TEEN LIBRARIAN'S REVIEW:
Author Kim Harrison is well known for her paranormal fantasies for adults. "Once Dead, Twice Shy" is Harrison's first novel written specifically for a teen audience, and it's a total winner. Fast-paced and plot-driven — but with interesting mythology and plenty of snark — this quirky, amiable tale of reapers, timekeepers, and fate will grab teen girls everywhere.
Madison Avery is already dead when we meet her, having been killed on prom night by Kairos, the dark timekeeper. While lying in the morgue, some spirit-like part of Madison steals Kairos' enchanted amulet, whose charms allow her to survive. Well, not "survive" in the sense of breathing and blood flow, but as long as she wears the amulet, Madison's soul remains in what appears to others to be a corporeal form. She doesn't eat or sleep (because she's dead!), but she still has to go to school and work. A little memory wiping by light timekeeper Ron allows her dad and prom date Josh to mostly forget her gruesome death, and so Madison now spends her summer days with light reaper Barnabas learning to communicate by thoughts and preventing dark reapers from scything any more innocents.
This reaper business probably requires some explanation. Here goes. Dark reapers are angels who believe that fate governs all human behavior. If an otherwise good 17 year-old is fated to do horrible things 40 years from now, dark reapers would rather scythe the kid now and prevent the future harm. Light reapers, well, they believe in the power of choice, so their job is to follow the trail of creepy black wings (think shadowy, flying harbingers of death and horror) and thwart a dark reaper's attack. The timekeepers? They're like a kind of reaper overlord with the nifty ability to jiggle time and change memories.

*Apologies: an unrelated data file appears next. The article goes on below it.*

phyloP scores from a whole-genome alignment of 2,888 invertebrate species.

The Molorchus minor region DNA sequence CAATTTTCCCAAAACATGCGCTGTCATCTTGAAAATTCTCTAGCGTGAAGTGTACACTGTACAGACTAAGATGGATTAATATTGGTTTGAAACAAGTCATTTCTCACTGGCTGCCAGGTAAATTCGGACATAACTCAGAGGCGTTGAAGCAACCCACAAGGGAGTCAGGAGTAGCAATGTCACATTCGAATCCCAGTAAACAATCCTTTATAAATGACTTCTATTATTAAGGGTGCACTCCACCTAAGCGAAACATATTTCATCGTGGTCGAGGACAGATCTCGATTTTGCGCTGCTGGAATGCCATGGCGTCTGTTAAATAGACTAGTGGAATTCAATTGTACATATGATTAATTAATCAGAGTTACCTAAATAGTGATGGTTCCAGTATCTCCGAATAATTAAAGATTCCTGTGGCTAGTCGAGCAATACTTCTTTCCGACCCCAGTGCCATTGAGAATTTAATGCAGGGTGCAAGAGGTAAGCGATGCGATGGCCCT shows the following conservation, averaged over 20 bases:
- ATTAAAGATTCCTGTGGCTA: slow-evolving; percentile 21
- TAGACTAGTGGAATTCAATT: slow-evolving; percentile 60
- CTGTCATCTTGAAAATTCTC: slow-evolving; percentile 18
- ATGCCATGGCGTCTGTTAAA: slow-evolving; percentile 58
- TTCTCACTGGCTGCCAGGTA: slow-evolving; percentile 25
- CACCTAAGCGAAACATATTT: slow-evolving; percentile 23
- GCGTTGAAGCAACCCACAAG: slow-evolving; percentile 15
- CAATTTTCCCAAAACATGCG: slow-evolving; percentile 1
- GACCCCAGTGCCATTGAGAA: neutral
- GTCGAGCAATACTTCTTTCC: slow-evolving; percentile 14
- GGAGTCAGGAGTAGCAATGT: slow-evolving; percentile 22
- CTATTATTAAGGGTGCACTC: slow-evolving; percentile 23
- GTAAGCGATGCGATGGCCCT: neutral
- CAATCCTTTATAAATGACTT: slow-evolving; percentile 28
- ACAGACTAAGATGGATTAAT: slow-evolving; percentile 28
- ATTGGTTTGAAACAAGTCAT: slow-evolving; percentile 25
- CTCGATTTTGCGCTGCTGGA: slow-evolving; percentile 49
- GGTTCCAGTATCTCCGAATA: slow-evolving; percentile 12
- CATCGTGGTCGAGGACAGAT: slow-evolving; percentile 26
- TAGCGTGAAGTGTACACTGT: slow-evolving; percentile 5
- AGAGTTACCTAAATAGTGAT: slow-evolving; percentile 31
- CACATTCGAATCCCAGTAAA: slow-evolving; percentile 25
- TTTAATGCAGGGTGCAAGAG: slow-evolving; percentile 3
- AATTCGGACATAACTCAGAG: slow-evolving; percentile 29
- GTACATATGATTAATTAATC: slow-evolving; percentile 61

Ok, so dark timekeeper Kairos is not happy to have lost his powerful amulet, and he's got dark reapers out to snatch it back from Madison and Barnabas. If Madison loses the amulet, her soul will vanish and her scything (well, death) will be complete. You can see how she'd like to hang onto it, right? So we get an engaging, fast story with plenty of self-deprecating humor and a touch of romance, as Madison, good guy Josh, and a tiny, annoying guardian angel named Grace try to beat Kairos at his own game, save Josh's life, and get Madison her body back.
If this plot synopsis doesn't make sense here, trust me, the story works. Harrison does a great job in explaining her mythology and sticking to it. There's even a larger question here about fate versus choice, and Madison's stand on that issue — as well as her allegiances — shift throughout the story. I loved how Madison, dead and fighting off all manner of baddies, still has to deal with snobby classmates and a nosey but well-meaning dad. Madison is as worried about appearing flat-out weird — she is, after all, talking to angels and testing powers of invisibility — as she is about facing Kairos. All this real-world angst grounds the story and makes Madison an authentic, relatable character. Her sharp sense of humor also lightens the mood and makes the novel lots of fun.
Harrison nicely resolves the central story here while setting her characters up for more adventures in future sequels. Yay! I, for one, cannot wait to see what happens to Madison, Josh, and Barnabas. Middle and high school readers looking for an entertaining, otherworldy book that doesn't take itself too seriously will love "Once Dead, Twice Shy." Look for it in late May.